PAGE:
EqualityMatters.org finds out about the WinShape Foundation
Two studies by EqualityMatters.org, an LGBT advocacy site, found that Chick-fil-A, through its charitable arm, the WinShape Foundation, established by the fast-food firm’s founder S. Truett Cathy, donated more than $1.1 million dollars to anti-gay organizations between 2003 and 2008 and nearly $2 million in 2009.
The largest contribution in 2009 went to the Marriage & Family Legacy ($994,199). Other contributions that year were to the Fellowship of Christian Athletes ($480,000), National Christian Foundation ($240,000), Focus on Family ($12,500), Eagle Forum ($5,000), Exodus International ($1,000), and Family Research Council ($1,000).
“What’s unique about Chick-fil-A is the company has publicly denied, on several occasions, having a political agenda that discriminates against LGBT people,” said Carlos Maza, lead researcher at Equality Matters.
“In the meantime, Chick-fil-A donated nearly $3 million over the past several years to some of America’s most vile anti-gay groups, including the Family Research Council and Alliance Defense Fund,” he said.
Monies to support anti-gay causes
“Chick-fil-A has the right to donate to whichever organizations it supports, but it doesn’t have the right to mislead its customers about the millions of dollars it pours into anti-gay causes,” said Maza who served as the lead researcher of the two reports.
Linking gay men to pedophilia
In singling out Family Research Council (FRC) and Alliance Defense Fund (ADF), Maza was referring to the Southern Poverty Law Center’s naming FRC a hate group for spreading “false accusations linking gay men to pedophilia.”
Similarly, Southern Poverty Law considers ADF to be one America’s most influential groups fighting against LGBT equality. ADF has gone so far as to say efforts to enhance LGBT equality is “the principle threat to your religious freedom.”
Between 2003 and 2008, Chick-fil-A’s charitable arm gave ADF $5,000.
Based in Montgomery, Ala. the Southern Poverty Law Center is “a nonprofit civil rights organization dedicated to fighting hate and bigotry, and to seeking justice for the most vulnerable members of society, according to its Web site.
Joint the Impact’s Croft said his research points to Chick-fil-A’s contributions running high as $5 million.
The contributions to “groups that seek to demean and discriminate against gay people” gave [protestors] “a legitimate right to protest,” he said, because every person who spends money” at Chick-fil-A ought to realize that “part of their money goes to fund these groups.”
Appreciation Day haters outnumber kiss-in participants
And yet, by many media accounts, locally and nationally, Appreciation Day attracted far more participants than its Kiss-In counterpart.
At the same time Join the Impact Massachusetts achieved a measure of success in re-framing the issue away from free speech to the blatant homophobia given rise by Cathy’s speaking out.
“His statements brought attention and were cast in terms of his stating a personal opinion,” said longtime South End resident and gay rights activist Don Gorton, during a telephone interview.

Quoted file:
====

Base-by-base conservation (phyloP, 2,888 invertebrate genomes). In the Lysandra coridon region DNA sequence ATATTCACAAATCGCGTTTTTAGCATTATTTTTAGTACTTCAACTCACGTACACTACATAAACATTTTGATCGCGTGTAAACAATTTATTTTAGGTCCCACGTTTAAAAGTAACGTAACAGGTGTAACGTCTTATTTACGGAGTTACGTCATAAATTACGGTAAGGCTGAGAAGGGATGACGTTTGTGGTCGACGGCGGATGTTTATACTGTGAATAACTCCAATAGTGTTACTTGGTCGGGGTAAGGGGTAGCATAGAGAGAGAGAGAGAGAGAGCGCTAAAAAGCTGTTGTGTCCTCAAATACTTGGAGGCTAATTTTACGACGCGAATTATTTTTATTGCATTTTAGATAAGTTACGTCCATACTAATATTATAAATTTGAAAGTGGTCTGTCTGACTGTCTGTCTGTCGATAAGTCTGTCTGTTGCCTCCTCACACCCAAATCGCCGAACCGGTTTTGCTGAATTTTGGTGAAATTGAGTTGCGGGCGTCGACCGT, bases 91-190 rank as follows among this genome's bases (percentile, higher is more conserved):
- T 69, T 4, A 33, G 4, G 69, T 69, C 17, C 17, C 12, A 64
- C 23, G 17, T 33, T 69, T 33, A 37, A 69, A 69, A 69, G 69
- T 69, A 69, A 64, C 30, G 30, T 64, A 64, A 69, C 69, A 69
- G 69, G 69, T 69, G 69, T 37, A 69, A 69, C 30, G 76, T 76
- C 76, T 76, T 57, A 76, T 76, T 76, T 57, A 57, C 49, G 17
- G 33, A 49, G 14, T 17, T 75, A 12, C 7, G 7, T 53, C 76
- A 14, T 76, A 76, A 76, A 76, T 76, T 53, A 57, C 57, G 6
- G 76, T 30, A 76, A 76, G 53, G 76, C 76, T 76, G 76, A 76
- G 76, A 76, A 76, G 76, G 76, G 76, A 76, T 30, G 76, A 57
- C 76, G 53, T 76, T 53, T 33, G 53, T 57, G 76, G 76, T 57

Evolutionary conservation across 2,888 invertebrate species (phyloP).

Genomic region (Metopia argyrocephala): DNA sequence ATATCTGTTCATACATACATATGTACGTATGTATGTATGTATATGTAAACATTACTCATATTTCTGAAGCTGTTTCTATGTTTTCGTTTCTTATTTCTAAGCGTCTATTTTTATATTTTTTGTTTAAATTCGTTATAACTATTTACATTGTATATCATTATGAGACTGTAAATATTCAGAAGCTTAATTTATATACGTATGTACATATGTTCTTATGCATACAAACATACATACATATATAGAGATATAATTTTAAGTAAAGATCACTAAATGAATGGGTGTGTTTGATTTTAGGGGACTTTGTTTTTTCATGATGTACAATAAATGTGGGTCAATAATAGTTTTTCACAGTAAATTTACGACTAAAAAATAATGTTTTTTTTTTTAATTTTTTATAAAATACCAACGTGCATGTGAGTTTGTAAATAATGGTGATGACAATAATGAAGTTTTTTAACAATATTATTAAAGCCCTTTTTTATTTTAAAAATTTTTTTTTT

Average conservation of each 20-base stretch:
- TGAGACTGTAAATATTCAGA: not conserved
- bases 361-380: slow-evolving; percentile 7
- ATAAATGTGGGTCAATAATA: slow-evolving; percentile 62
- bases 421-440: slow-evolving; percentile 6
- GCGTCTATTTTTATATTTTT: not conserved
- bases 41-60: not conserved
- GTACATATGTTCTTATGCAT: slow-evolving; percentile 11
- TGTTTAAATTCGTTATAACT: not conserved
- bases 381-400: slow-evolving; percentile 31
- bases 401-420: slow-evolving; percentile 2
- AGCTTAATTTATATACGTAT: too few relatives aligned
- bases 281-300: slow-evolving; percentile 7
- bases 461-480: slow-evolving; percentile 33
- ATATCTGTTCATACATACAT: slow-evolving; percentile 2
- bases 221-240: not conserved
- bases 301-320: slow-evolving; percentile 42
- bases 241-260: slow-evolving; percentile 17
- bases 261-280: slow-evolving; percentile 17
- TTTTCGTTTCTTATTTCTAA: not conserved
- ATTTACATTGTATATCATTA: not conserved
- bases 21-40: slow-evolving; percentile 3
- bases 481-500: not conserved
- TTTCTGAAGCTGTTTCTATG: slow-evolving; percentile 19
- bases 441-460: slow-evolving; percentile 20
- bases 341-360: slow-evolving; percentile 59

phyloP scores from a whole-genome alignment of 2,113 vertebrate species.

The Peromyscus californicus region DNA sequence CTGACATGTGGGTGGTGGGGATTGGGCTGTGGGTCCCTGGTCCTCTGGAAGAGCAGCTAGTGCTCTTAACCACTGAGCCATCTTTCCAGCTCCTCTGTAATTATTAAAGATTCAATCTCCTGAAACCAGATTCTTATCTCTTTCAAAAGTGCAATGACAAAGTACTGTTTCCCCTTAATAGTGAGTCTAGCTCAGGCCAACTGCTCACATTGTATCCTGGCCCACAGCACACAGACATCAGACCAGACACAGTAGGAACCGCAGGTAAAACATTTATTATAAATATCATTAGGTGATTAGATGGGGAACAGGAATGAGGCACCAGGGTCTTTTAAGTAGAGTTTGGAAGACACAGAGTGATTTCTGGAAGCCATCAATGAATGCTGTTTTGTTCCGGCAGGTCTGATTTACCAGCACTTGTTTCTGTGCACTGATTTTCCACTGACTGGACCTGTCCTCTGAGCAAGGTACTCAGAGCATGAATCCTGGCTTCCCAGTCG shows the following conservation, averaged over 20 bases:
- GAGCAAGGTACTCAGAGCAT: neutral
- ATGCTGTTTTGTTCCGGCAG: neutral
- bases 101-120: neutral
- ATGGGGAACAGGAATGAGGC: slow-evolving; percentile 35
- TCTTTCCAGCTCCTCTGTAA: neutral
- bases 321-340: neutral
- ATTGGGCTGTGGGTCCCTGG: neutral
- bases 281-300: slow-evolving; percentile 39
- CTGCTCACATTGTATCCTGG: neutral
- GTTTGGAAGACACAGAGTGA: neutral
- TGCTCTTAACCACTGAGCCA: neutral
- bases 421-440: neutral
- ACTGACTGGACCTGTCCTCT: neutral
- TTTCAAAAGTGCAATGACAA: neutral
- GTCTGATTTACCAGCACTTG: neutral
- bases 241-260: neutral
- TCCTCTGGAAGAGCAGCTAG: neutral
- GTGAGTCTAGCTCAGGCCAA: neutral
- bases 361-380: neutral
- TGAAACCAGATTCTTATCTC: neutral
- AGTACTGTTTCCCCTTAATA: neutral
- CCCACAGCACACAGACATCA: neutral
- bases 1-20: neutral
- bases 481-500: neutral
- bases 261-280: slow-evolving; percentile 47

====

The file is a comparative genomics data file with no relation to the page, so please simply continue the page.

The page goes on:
“Don Cathy’s personal views on marriage are not in and of themselves significant,” Gorton explained. Still, “Cathy did nothing to acknowledge or defend contributions to hate groups.”
For Join the Impact, monitoring Chick-fil-A’s contributions to hate groups is a priority.
“We are going to monitor the charitable giving of the WinShape Foundation to see where its money is going,” said Gorton.
“If [Chick-fil-A] continues giving to hate groups, we will continue to make that an issue,” he said.
“Our aim is to marginalize hate groups,” such as Family Research Council, Gorton explained. “The KKK does not get a forum on CNN or MSNBC. Why should a group like Family Research Council get on [national television]?”
Public enemy number one and storify’s hate-filled tweets
For Gorton and Join the Impact, public enemy number one is right-wing hate and homophobia. “They fuel the fists of bashers, create a climate of unsafety for gay kids in schools, make people feel bad about themselves, and tell [youth] something about them is wrong, sending them to damnation,” he said.
Asked for an example of hate and homophobia unleashed by Appreciation Day, Gorton pointed to Storify.com’s Top 50 Homophobic Chick-fil-A Tweets, a nationwide compilation of social media comments presented by @Homophobes, a Twitter account that exposes homophobia.
“I want some Chick-Fil-A, I also want some faggots to die,” wrote Sarah Munzer.
In another tweet, wrote Jay Wu, “Love chick fil a, even more so now that they hate fags. Thank gawd i can eat my chicken without the risk of getting aids!”
For Join the Impact’s Croft, the homophobic hate speech was indeed shocking. “If you look at any news stories in the last week or so in the Boston Globe, Boston Herald, and Twitter feeds, 80 percent of the comments keep coming again and again, really vile stuff,” he said.
“It’s disturbing to me to see, Croft added, “to see how much work there is to do about homophobia in American and even Massachusetts.”